Cities are fascinating places—abuzz with creation and conflict, rife with possibilities, riddled with inequities, in constant flux yet surprisingly stuck. They are places of great sociological interest to me because they provide myriad opportunities to investigate how inequality is produced, perpetuated or challenged. My research program examines these processes in the context of neighborhood life—drawing together the areas of community and urban sociology, culture, and inequality to address core social science and policy concerns. My work explores, for example, the movement of evangelical Christian families from affluent suburbs to high-poverty communities, how residents of a race- and class-diverse neighborhood make sense of and live with diversity, and how neighborhoods deal with crime.
My book, Live and Let Live: Diversity, Conflict and Community in an Integrated Neighborhood, sheds light on the everyday processes of negotiating difference in Riverwest, a socially diverse neighborhood in Milwaukee, one of the nation’s most segregated cities. Through an in-depth examination of life “on the block,” I show how residents maintain relative stability in their community without insisting on conformity, challenging widely held assumptions about what “good” communities look like and what well-regulated communities want. Live and Let Live shifts the conventional scholarly focus from “What can integration do?” to “How is integration done?”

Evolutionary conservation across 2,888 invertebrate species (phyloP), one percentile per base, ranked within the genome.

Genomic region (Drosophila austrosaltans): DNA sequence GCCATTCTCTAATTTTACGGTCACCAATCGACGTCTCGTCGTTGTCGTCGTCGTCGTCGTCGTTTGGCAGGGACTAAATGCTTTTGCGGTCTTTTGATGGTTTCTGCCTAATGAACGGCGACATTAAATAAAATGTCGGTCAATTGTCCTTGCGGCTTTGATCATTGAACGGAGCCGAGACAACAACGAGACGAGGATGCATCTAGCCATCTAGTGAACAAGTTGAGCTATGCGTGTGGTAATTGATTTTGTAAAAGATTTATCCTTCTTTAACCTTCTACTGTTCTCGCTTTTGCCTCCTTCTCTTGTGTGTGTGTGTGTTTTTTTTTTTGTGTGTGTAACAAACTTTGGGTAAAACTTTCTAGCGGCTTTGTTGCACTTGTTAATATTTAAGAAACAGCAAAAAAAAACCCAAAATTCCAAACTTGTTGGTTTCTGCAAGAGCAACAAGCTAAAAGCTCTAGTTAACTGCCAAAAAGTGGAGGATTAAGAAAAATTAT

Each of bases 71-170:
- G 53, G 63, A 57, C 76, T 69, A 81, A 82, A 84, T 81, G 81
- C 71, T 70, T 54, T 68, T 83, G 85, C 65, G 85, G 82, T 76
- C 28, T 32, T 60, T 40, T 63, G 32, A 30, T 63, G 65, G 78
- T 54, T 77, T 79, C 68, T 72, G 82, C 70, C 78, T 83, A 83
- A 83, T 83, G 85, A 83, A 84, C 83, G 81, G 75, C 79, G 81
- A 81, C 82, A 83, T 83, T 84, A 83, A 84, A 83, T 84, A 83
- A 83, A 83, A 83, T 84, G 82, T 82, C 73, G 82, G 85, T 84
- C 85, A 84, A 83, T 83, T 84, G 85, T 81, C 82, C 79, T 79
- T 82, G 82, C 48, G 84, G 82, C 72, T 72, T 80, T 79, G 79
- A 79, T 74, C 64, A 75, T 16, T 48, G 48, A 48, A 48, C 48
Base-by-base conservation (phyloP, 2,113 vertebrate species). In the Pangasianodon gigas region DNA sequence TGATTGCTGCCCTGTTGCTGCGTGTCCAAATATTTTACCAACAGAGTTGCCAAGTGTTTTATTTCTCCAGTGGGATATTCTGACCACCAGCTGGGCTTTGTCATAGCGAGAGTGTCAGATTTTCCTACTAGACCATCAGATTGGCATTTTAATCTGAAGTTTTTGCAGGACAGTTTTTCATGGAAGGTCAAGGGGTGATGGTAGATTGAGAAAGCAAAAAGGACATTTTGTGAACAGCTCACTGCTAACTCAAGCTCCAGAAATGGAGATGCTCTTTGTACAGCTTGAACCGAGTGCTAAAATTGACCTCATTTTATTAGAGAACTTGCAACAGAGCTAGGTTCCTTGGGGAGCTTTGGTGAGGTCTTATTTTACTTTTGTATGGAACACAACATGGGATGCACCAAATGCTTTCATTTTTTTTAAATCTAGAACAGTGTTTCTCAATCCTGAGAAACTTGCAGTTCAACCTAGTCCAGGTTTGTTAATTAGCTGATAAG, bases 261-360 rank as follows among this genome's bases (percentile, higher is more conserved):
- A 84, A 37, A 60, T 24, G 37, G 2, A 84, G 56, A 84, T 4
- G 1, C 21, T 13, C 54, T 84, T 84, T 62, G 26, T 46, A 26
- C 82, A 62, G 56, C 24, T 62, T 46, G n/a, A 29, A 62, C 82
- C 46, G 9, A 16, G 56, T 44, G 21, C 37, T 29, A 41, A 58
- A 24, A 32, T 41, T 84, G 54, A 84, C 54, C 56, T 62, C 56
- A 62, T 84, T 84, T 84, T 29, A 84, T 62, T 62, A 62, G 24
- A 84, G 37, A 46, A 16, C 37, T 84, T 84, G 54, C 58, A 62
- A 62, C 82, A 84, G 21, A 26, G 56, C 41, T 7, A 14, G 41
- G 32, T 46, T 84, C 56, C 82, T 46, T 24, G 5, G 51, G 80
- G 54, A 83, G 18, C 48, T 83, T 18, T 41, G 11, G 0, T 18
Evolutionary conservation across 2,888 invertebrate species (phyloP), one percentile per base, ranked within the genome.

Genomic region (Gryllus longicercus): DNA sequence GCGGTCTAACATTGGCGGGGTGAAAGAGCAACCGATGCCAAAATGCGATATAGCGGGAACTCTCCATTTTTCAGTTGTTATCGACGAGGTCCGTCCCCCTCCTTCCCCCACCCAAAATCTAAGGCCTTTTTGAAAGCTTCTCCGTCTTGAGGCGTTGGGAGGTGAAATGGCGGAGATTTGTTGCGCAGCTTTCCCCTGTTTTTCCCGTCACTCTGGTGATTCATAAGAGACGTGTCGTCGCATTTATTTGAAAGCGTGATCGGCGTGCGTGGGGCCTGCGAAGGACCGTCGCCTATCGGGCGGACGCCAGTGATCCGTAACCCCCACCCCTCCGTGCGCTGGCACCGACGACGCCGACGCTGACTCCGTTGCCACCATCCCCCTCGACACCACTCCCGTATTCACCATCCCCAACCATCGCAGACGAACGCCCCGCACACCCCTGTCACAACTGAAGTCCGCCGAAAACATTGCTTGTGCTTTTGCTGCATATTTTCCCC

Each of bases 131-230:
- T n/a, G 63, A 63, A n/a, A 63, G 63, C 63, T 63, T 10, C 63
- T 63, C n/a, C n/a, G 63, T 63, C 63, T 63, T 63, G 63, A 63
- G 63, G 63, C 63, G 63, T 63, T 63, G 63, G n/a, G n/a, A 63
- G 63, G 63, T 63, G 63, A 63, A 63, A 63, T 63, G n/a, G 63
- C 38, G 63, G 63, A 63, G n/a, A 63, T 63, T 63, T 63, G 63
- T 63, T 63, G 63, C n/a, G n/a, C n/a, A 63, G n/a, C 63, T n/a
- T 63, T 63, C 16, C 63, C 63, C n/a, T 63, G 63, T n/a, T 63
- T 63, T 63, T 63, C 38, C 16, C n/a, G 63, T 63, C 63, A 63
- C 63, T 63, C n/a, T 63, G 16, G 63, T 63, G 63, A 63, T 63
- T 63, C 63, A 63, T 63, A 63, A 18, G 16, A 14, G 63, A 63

My approach to teaching is rooted in my love of learning. For me, the exhilarating moments of discovery are moments of connection and integration. As a teacher, I strive to cultivate students’ capacities to build and make sense of important connections—among ideas, with each other, with their life experiences, and between classroom and community. I teach variety of courses that focus on urban and community sociology, culture, race, social class, inequality, social problems, and research methods. In all courses, I encourage students to take risks associated with thinking critically about the social influences on their opportunities and implications of their actions—an often uncomfortable, but rewarding endeavor.
Outside the Classroom
I thoroughly enjoy returning home to visit my native Milwaukee and exploring new spots on the globe. It’s humbling and amazing to make sense of a new place – by making friends, exploring new food, new drink and new forms of trouble-making, learning a language, feeling out a local music scene, getting lost and finding my way again.
“I have always felt that the action most worth watching is not at the center of things but where edges meet. I like shorelines, weather fronts, international borders. There are interesting frictions and incongruities in these places, and often, if you stand at the point of tangency, you can see both sides better than if you were in the middle of either one.” - Anne Fadiman
M.A., Sociology, Indiana University
Ph.D., Sociology, Indiana University